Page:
Can Superheroes Serve Two Audiences?

Can Superheroes Serve Two Audiences?

The future of superheroes may be rated R.
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After the success of R-rated superhero movies like Logan and Deadpool, audiences are coming to the realization that superhero stories can be directed at multiple age groups, not only children. While this is frequently treated as a new phenomenon, it is anything but.

These are hardly the first R-rated superhero movies, so why are they perceived as game-changers for the genre? For starters, many R-rated comic adaptations do not feature superheroes, like Sin City or Road to Perdition. There are plenty of films based on comics that do not feature superheroes. Those that do focus on superheroes are usually based on comic book properties that have always featured adult content, like Watchmen or Kick-Ass.

Logan and Deadpool, however, are based on characters that have often been marketed towards children or adolescents. There has long been a perception that superheroes are "kids' stuff," and therefore limiting a big budget film's audience to adults seems risky. These films are far from the first attempts at R-rated superhero movies, but they are the first to succeed so spectacularly. Deadpool is one of the highest grossing superhero movies ever. Logan may not reach such heights, but its doing quite well regardless.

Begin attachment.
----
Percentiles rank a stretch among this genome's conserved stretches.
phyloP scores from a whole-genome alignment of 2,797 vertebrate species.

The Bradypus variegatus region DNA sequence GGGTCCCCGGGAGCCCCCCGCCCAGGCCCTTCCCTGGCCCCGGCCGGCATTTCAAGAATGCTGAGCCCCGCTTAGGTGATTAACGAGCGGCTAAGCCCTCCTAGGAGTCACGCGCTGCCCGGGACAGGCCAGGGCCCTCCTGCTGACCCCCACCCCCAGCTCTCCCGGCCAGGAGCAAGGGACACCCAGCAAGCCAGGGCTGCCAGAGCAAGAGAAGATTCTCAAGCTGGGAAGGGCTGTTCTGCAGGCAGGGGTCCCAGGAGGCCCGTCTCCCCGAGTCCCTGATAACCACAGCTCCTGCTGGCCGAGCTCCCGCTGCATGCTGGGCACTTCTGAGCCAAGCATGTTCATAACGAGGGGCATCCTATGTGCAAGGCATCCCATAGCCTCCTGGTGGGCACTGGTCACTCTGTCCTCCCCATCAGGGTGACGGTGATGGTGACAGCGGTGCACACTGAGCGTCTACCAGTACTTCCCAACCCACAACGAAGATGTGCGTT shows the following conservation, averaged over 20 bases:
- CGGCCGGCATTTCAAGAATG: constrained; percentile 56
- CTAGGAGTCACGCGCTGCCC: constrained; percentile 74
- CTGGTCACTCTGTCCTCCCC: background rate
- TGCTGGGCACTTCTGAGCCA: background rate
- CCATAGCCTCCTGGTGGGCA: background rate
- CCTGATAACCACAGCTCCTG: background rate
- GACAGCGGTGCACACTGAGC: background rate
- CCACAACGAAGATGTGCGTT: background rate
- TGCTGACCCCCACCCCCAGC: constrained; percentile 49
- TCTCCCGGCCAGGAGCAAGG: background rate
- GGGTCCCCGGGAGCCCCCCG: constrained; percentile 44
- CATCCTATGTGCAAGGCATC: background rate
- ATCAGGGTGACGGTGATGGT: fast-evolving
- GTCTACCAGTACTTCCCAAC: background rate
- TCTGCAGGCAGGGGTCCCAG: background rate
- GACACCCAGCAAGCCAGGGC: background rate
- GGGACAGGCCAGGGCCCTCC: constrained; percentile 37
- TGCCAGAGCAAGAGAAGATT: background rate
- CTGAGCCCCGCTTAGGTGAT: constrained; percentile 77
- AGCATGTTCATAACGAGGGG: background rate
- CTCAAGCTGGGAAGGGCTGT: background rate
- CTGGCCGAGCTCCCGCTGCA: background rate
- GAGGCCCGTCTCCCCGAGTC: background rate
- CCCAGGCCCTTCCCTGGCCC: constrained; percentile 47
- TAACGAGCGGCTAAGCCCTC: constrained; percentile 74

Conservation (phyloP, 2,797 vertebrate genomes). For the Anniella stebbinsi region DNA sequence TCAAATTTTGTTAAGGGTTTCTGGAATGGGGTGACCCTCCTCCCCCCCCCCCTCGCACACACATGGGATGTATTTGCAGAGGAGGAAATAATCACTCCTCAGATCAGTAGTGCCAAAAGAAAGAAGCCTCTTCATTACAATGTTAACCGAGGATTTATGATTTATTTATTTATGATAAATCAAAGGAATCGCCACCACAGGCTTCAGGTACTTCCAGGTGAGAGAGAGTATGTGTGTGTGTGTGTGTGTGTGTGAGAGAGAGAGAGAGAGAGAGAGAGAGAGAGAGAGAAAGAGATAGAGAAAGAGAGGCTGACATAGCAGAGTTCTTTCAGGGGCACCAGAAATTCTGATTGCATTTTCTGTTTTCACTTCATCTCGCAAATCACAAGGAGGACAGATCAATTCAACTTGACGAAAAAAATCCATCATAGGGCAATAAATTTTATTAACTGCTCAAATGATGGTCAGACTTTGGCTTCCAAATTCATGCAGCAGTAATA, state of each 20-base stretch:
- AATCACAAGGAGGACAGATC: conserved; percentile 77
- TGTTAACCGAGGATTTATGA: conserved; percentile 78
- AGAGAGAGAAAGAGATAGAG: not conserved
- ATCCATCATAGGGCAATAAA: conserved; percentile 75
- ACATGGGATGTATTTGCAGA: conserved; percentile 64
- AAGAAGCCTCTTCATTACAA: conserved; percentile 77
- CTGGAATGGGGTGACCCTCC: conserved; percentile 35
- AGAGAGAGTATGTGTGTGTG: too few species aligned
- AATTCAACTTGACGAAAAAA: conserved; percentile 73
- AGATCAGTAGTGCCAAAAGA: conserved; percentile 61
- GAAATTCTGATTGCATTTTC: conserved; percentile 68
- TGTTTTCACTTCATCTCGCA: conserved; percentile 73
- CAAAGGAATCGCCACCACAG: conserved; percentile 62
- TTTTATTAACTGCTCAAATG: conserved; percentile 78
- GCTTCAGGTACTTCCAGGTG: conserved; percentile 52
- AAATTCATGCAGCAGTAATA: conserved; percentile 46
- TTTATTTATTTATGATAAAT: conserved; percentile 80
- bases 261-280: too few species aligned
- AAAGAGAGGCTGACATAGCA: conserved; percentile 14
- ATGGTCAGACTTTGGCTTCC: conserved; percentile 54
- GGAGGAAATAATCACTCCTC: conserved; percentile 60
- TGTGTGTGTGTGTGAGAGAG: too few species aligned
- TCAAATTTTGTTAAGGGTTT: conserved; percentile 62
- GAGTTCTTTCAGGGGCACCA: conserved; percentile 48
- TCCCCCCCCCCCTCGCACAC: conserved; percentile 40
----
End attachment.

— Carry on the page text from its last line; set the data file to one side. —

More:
With a Deadpool sequel on the way and Warner Bros' rumored interest in R-rated DC projects, the film industry is apparently convinced in these films' financial viability. On a positive note, it seems that comic book movies are finally catching up to the variety that has characterized comic books for years. Deadpool and Logan may share a rating, but they are tonally very different. Unbound by the restrictions of PG-13 blockbusters, superhero movies can be self-aware revenge comedies, gory character-driven westerns, or anything in between. Superhero movies need this kind of variety in order to avoid audience fatigue.

However, there's a clear tension between how these characters are presented in comics and films and how they are marketed. Though they can be seen in films spouting profanity and disemboweling people, these characters still appear in child-friendly merchandise ranging from action figures to cereal boxes. We may have escaped from the perception that superheroes belong exclusively to children, but the idea that they now belong to adults is equally limiting.

It could be argued that a character like Wolverine, whose powers entail sustaining and dealing out grievous bodily harm, was never appropriate for children. Even with the blood and language censored, Deadpool is still an amoral murderer, not an upstanding role model. Or we could listen to Alan Moore, the man that helped lay the groundwork for adult-oriented superhero stories, who now says that adults should leave these characters behind and focus on the real world. R-rated movies have more freedom to explore certain themes and tones, but that doesn't mean that every R-rated superhero movie is inherently superior to its PG-13 counterparts.